It should be recalled that a carer's leave may be granted to employees who have to provide care or support to a relative or a person living in the same household as the employee because of a serious medical condition. According to the Labour Code, employees may request up to 5 working days in a calendar year from their employer, but special laws or collective agreements may provide for longer periods.

Carer's leave was introduced into the Labour Code last year by Law 283/2022 which transposes, among other things, Directive (EU) 2019/1158 on work-life balance for parents and carers.

Law 283/2022 introduced a further mechanism to ensure work-life balance for employees, namely the possibility for employees to be absent from work in the event of a family emergency caused by illness or accident, which makes the immediate presence of the employee indispensable. In the case of family emergencies, Law 283/2022 provided from the outset that days of absence are made up until the employee's normal working hours have been covered in full, the method of making up the days of absence being agreed with the employer.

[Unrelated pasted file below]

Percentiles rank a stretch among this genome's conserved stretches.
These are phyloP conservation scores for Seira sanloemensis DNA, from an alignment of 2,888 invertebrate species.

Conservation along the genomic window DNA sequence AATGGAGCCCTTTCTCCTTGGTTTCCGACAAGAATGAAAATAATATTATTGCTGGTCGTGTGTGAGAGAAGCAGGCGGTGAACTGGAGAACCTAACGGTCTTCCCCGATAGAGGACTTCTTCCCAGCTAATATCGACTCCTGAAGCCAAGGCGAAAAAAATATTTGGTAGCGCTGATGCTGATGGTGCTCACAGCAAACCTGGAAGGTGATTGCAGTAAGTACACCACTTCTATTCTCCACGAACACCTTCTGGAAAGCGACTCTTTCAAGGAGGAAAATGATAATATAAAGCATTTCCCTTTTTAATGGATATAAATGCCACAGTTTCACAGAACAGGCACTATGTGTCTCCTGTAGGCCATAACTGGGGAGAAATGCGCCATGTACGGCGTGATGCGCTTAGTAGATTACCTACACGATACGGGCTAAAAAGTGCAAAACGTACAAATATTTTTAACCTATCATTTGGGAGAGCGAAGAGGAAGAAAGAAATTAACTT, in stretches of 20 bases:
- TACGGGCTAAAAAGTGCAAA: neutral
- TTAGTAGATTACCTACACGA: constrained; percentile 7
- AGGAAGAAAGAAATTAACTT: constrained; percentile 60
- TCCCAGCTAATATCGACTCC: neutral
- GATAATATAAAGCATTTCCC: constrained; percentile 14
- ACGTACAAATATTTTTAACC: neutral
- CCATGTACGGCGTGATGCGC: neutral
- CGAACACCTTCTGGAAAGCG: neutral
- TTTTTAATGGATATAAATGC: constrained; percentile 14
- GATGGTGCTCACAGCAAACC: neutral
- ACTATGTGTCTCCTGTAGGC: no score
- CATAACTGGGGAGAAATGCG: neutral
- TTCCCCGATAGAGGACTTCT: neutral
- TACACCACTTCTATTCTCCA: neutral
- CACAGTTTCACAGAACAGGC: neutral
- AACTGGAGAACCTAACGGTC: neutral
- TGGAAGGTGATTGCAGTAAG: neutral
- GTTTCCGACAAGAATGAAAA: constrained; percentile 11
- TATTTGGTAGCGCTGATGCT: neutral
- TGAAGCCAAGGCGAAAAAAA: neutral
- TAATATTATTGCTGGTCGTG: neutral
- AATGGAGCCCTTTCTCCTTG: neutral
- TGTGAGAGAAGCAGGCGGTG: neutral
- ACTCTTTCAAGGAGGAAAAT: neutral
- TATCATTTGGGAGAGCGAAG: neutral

Given that recent legislation has introduced new rights for employees in terms of granting days off, and that the new regulations do not set out sufficiently clear and detailed rules on how to request and grant such rights, companies should consider developing internal policies and procedures for granting days off or introducing new rules in current policies and procedures, internal rules or collective agreements, as appropriate.